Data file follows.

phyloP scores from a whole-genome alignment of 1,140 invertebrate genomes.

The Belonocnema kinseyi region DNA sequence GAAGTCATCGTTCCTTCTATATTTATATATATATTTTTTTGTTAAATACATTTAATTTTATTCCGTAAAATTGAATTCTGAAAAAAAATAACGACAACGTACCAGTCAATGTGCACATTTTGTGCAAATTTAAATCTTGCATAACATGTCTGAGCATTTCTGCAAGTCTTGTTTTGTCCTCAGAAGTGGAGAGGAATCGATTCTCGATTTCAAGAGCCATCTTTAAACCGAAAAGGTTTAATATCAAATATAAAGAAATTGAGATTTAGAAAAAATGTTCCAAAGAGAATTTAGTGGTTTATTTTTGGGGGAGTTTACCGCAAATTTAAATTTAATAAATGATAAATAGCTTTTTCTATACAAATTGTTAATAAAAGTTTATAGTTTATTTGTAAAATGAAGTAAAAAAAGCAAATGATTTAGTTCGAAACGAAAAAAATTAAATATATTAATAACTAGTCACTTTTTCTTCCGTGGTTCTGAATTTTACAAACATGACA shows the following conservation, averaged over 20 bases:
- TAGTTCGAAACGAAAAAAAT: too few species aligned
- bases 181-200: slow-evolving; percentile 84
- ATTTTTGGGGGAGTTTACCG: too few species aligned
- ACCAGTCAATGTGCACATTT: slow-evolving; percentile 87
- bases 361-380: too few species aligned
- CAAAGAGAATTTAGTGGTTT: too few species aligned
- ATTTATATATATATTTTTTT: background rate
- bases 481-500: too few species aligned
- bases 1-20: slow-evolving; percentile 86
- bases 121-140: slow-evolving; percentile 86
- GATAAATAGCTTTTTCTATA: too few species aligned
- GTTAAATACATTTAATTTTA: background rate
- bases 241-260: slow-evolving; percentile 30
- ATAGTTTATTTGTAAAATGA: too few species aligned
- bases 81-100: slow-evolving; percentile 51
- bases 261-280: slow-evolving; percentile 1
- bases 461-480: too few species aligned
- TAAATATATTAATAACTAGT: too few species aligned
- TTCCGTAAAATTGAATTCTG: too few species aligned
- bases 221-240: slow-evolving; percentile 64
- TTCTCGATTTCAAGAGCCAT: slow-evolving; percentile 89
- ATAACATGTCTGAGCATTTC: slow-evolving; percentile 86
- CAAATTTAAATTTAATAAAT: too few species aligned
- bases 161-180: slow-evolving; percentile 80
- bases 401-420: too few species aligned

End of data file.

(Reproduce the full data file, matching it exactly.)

phyloP scores from a whole-genome alignment of 1,140 invertebrate genomes.

The Belonocnema kinseyi region DNA sequence GAAGTCATCGTTCCTTCTATATTTATATATATATTTTTTTGTTAAATACATTTAATTTTATTCCGTAAAATTGAATTCTGAAAAAAAATAACGACAACGTACCAGTCAATGTGCACATTTTGTGCAAATTTAAATCTTGCATAACATGTCTGAGCATTTCTGCAAGTCTTGTTTTGTCCTCAGAAGTGGAGAGGAATCGATTCTCGATTTCAAGAGCCATCTTTAAACCGAAAAGGTTTAATATCAAATATAAAGAAATTGAGATTTAGAAAAAATGTTCCAAAGAGAATTTAGTGGTTTATTTTTGGGGGAGTTTACCGCAAATTTAAATTTAATAAATGATAAATAGCTTTTTCTATACAAATTGTTAATAAAAGTTTATAGTTTATTTGTAAAATGAAGTAAAAAAAGCAAATGATTTAGTTCGAAACGAAAAAAATTAAATATATTAATAACTAGTCACTTTTTCTTCCGTGGTTCTGAATTTTACAAACATGACA shows the following conservation, averaged over 20 bases:
- TAGTTCGAAACGAAAAAAAT: too few species aligned
- bases 181-200: slow-evolving; percentile 84
- ATTTTTGGGGGAGTTTACCG: too few species aligned
- ACCAGTCAATGTGCACATTT: slow-evolving; percentile 87
- bases 361-380: too few species aligned
- CAAAGAGAATTTAGTGGTTT: too few species aligned
- ATTTATATATATATTTTTTT: background rate
- bases 481-500: too few species aligned
- bases 1-20: slow-evolving; percentile 86
- bases 121-140: slow-evolving; percentile 86
- GATAAATAGCTTTTTCTATA: too few species aligned
- GTTAAATACATTTAATTTTA: background rate
- bases 241-260: slow-evolving; percentile 30
- ATAGTTTATTTGTAAAATGA: too few species aligned
- bases 81-100: slow-evolving; percentile 51
- bases 261-280: slow-evolving; percentile 1
- bases 461-480: too few species aligned
- TAAATATATTAATAACTAGT: too few species aligned
- TTCCGTAAAATTGAATTCTG: too few species aligned
- bases 221-240: slow-evolving; percentile 64
- TTCTCGATTTCAAGAGCCAT: slow-evolving; percentile 89
- ATAACATGTCTGAGCATTTC: slow-evolving; percentile 86
- CAAATTTAAATTTAATAAAT: too few species aligned
- bases 161-180: slow-evolving; percentile 80
- bases 401-420: too few species aligned